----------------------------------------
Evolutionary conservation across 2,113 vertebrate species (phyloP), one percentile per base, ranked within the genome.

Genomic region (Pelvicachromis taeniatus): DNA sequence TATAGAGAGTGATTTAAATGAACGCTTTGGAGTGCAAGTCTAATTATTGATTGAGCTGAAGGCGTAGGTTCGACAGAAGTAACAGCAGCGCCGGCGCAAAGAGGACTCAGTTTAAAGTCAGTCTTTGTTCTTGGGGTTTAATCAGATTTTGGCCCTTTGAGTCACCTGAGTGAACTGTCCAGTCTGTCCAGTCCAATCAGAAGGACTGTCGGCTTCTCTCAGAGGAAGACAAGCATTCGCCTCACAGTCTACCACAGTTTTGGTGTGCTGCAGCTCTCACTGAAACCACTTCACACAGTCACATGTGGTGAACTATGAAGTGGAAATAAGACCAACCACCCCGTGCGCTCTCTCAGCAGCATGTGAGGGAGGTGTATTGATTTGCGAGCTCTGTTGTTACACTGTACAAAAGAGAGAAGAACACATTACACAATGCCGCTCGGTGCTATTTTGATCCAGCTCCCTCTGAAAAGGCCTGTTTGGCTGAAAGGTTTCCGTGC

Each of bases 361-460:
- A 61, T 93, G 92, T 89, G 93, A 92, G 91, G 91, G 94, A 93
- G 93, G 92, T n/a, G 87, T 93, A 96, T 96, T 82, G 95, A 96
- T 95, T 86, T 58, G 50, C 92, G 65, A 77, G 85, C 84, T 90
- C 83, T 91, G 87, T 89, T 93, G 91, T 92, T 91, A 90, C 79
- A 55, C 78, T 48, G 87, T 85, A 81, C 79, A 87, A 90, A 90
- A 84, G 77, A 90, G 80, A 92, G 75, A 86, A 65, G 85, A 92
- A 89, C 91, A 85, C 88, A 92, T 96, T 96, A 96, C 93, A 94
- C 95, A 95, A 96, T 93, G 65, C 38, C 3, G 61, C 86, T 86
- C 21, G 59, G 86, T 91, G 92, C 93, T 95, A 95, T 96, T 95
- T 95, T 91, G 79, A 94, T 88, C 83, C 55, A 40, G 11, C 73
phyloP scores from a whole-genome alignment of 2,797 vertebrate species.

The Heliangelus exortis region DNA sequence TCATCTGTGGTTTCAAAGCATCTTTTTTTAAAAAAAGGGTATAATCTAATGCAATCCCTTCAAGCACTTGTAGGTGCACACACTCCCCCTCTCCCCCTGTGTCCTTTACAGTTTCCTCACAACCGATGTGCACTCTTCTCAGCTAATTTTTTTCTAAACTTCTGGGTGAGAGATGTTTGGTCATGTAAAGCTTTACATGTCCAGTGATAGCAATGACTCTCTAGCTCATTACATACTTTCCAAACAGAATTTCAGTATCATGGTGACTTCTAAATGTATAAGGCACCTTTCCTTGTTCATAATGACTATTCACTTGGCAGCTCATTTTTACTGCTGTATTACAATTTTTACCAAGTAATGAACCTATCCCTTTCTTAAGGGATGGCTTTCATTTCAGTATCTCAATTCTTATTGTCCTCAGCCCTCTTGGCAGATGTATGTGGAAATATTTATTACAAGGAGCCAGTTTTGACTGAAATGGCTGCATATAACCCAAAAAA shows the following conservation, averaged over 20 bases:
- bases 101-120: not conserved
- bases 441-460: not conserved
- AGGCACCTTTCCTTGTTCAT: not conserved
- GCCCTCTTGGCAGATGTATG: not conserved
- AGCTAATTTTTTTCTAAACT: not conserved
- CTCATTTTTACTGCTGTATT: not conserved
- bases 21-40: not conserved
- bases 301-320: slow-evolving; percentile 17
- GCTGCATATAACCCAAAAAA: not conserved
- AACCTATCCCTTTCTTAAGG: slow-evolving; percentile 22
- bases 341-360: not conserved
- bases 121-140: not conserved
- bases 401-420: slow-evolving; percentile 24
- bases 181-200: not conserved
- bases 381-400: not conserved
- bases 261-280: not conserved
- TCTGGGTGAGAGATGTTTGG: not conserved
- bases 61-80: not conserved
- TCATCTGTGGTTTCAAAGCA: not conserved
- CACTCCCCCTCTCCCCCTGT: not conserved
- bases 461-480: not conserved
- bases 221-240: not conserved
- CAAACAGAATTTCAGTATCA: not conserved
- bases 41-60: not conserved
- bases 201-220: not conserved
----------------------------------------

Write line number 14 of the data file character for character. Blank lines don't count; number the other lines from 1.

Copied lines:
phyloP scores from a whole-genome alignment of 2,797 vertebrate species.